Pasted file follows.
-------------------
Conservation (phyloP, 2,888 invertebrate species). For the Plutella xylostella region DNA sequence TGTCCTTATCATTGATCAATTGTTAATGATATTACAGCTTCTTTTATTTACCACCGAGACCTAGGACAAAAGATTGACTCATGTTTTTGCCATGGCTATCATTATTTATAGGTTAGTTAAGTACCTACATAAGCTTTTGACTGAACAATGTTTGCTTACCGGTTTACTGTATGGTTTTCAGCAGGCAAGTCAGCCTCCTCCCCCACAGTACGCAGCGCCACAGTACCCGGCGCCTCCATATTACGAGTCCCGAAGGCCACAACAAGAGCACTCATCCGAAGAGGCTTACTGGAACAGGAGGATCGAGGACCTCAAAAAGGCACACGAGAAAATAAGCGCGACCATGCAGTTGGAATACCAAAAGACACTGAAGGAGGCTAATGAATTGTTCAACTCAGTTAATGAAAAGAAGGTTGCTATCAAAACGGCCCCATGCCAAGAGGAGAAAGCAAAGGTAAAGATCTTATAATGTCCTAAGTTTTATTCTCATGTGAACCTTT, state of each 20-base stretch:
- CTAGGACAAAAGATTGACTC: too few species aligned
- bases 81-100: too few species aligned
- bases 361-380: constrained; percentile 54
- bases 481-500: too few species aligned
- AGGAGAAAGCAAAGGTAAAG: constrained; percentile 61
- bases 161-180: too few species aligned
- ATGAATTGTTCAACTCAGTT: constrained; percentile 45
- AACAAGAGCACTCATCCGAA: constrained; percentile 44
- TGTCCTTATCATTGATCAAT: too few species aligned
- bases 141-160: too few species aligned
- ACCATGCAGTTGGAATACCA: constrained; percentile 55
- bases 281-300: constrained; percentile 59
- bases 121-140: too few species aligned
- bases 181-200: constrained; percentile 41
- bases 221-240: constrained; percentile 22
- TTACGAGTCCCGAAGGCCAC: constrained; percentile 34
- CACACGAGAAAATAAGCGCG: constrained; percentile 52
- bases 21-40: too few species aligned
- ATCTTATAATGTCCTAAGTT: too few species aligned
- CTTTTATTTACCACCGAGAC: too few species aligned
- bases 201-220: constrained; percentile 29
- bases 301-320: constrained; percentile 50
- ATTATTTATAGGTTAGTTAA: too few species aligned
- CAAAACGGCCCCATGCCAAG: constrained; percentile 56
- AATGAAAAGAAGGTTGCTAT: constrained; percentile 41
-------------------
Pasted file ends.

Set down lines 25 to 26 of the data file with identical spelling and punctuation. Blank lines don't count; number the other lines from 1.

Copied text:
- CAAAACGGCCCCATGCCAAG: constrained; percentile 56
- AATGAAAAGAAGGTTGCTAT: constrained; percentile 41